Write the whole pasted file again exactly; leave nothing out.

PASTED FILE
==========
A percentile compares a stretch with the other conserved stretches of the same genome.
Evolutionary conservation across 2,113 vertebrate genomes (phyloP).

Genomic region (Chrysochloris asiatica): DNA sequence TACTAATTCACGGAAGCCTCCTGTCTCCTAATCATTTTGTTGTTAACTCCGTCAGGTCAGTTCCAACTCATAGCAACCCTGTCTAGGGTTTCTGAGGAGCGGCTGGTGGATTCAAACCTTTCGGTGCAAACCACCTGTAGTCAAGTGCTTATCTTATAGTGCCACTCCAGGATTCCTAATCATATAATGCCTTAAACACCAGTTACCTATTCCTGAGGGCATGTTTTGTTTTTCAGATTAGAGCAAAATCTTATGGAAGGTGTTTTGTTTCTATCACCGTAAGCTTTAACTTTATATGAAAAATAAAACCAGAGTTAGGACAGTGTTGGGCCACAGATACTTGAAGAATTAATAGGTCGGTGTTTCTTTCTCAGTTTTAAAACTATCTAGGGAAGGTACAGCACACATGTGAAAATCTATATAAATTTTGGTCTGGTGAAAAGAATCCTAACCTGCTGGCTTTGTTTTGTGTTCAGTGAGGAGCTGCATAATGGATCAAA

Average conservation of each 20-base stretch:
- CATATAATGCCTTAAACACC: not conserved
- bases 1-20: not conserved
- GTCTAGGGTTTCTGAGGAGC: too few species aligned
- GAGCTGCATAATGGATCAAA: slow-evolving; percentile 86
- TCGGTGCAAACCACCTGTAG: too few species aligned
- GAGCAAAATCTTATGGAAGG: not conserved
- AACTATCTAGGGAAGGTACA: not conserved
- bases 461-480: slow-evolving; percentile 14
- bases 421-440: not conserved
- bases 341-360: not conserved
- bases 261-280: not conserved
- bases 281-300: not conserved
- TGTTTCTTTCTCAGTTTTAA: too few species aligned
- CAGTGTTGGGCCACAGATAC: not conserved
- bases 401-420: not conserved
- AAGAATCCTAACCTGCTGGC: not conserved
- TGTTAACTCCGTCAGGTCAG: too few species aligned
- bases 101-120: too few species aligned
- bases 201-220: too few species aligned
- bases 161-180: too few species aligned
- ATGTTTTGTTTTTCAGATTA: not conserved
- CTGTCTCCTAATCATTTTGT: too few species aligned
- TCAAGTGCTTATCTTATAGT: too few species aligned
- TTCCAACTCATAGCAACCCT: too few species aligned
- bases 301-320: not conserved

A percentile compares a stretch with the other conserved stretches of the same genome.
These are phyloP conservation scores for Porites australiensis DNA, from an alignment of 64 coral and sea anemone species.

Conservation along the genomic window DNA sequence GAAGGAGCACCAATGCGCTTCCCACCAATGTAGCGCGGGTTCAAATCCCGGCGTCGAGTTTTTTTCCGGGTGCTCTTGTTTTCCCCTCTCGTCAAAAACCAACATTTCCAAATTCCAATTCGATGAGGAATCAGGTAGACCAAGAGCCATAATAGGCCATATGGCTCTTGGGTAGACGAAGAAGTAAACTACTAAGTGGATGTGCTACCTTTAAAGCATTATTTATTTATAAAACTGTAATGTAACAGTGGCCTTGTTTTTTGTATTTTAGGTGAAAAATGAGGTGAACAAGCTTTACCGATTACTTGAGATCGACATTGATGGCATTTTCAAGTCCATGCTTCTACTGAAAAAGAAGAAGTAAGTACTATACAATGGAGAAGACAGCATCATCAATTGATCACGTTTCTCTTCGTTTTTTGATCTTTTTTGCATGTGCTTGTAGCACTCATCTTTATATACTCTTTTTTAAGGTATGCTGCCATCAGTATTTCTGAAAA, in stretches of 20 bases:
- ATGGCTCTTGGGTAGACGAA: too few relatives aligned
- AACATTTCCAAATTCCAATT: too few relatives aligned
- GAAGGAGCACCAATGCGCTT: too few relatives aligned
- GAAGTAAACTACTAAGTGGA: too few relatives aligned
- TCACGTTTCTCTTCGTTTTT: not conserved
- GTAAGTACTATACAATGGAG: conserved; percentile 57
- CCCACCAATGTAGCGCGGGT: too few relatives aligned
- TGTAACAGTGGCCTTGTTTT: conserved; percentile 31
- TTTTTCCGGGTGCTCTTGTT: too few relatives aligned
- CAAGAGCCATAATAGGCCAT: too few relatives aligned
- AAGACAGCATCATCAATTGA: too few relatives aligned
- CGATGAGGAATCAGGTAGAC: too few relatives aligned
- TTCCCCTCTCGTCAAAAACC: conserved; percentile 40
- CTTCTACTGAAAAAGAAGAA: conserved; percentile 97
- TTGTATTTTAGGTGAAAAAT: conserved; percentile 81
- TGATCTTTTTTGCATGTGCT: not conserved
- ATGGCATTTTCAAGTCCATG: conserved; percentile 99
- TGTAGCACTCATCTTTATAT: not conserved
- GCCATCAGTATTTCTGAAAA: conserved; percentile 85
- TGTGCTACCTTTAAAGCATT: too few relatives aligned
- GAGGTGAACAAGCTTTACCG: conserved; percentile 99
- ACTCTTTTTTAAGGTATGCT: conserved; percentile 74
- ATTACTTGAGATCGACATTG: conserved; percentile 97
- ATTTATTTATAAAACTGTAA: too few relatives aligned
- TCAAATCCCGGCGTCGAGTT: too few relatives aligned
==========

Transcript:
A percentile compares a stretch with the other conserved stretches of the same genome.
Evolutionary conservation across 2,113 vertebrate genomes (phyloP).

Genomic region (Chrysochloris asiatica): DNA sequence TACTAATTCACGGAAGCCTCCTGTCTCCTAATCATTTTGTTGTTAACTCCGTCAGGTCAGTTCCAACTCATAGCAACCCTGTCTAGGGTTTCTGAGGAGCGGCTGGTGGATTCAAACCTTTCGGTGCAAACCACCTGTAGTCAAGTGCTTATCTTATAGTGCCACTCCAGGATTCCTAATCATATAATGCCTTAAACACCAGTTACCTATTCCTGAGGGCATGTTTTGTTTTTCAGATTAGAGCAAAATCTTATGGAAGGTGTTTTGTTTCTATCACCGTAAGCTTTAACTTTATATGAAAAATAAAACCAGAGTTAGGACAGTGTTGGGCCACAGATACTTGAAGAATTAATAGGTCGGTGTTTCTTTCTCAGTTTTAAAACTATCTAGGGAAGGTACAGCACACATGTGAAAATCTATATAAATTTTGGTCTGGTGAAAAGAATCCTAACCTGCTGGCTTTGTTTTGTGTTCAGTGAGGAGCTGCATAATGGATCAAA

Average conservation of each 20-base stretch:
- CATATAATGCCTTAAACACC: not conserved
- bases 1-20: not conserved
- GTCTAGGGTTTCTGAGGAGC: too few species aligned
- GAGCTGCATAATGGATCAAA: slow-evolving; percentile 86
- TCGGTGCAAACCACCTGTAG: too few species aligned
- GAGCAAAATCTTATGGAAGG: not conserved
- AACTATCTAGGGAAGGTACA: not conserved
- bases 461-480: slow-evolving; percentile 14
- bases 421-440: not conserved
- bases 341-360: not conserved
- bases 261-280: not conserved
- bases 281-300: not conserved
- TGTTTCTTTCTCAGTTTTAA: too few species aligned
- CAGTGTTGGGCCACAGATAC: not conserved
- bases 401-420: not conserved
- AAGAATCCTAACCTGCTGGC: not conserved
- TGTTAACTCCGTCAGGTCAG: too few species aligned
- bases 101-120: too few species aligned
- bases 201-220: too few species aligned
- bases 161-180: too few species aligned
- ATGTTTTGTTTTTCAGATTA: not conserved
- CTGTCTCCTAATCATTTTGT: too few species aligned
- TCAAGTGCTTATCTTATAGT: too few species aligned
- TTCCAACTCATAGCAACCCT: too few species aligned
- bases 301-320: not conserved

A percentile compares a stretch with the other conserved stretches of the same genome.
These are phyloP conservation scores for Porites australiensis DNA, from an alignment of 64 coral and sea anemone species.

Conservation along the genomic window DNA sequence GAAGGAGCACCAATGCGCTTCCCACCAATGTAGCGCGGGTTCAAATCCCGGCGTCGAGTTTTTTTCCGGGTGCTCTTGTTTTCCCCTCTCGTCAAAAACCAACATTTCCAAATTCCAATTCGATGAGGAATCAGGTAGACCAAGAGCCATAATAGGCCATATGGCTCTTGGGTAGACGAAGAAGTAAACTACTAAGTGGATGTGCTACCTTTAAAGCATTATTTATTTATAAAACTGTAATGTAACAGTGGCCTTGTTTTTTGTATTTTAGGTGAAAAATGAGGTGAACAAGCTTTACCGATTACTTGAGATCGACATTGATGGCATTTTCAAGTCCATGCTTCTACTGAAAAAGAAGAAGTAAGTACTATACAATGGAGAAGACAGCATCATCAATTGATCACGTTTCTCTTCGTTTTTTGATCTTTTTTGCATGTGCTTGTAGCACTCATCTTTATATACTCTTTTTTAAGGTATGCTGCCATCAGTATTTCTGAAAA, in stretches of 20 bases:
- ATGGCTCTTGGGTAGACGAA: too few relatives aligned
- AACATTTCCAAATTCCAATT: too few relatives aligned
- GAAGGAGCACCAATGCGCTT: too few relatives aligned
- GAAGTAAACTACTAAGTGGA: too few relatives aligned
- TCACGTTTCTCTTCGTTTTT: not conserved
- GTAAGTACTATACAATGGAG: conserved; percentile 57
- CCCACCAATGTAGCGCGGGT: too few relatives aligned
- TGTAACAGTGGCCTTGTTTT: conserved; percentile 31
- TTTTTCCGGGTGCTCTTGTT: too few relatives aligned
- CAAGAGCCATAATAGGCCAT: too few relatives aligned
- AAGACAGCATCATCAATTGA: too few relatives aligned
- CGATGAGGAATCAGGTAGAC: too few relatives aligned
- TTCCCCTCTCGTCAAAAACC: conserved; percentile 40
- CTTCTACTGAAAAAGAAGAA: conserved; percentile 97
- TTGTATTTTAGGTGAAAAAT: conserved; percentile 81
- TGATCTTTTTTGCATGTGCT: not conserved
- ATGGCATTTTCAAGTCCATG: conserved; percentile 99
- TGTAGCACTCATCTTTATAT: not conserved
- GCCATCAGTATTTCTGAAAA: conserved; percentile 85
- TGTGCTACCTTTAAAGCATT: too few relatives aligned
- GAGGTGAACAAGCTTTACCG: conserved; percentile 99
- ACTCTTTTTTAAGGTATGCT: conserved; percentile 74
- ATTACTTGAGATCGACATTG: conserved; percentile 97
- ATTTATTTATAAAACTGTAA: too few relatives aligned
- TCAAATCCCGGCGTCGAGTT: too few relatives aligned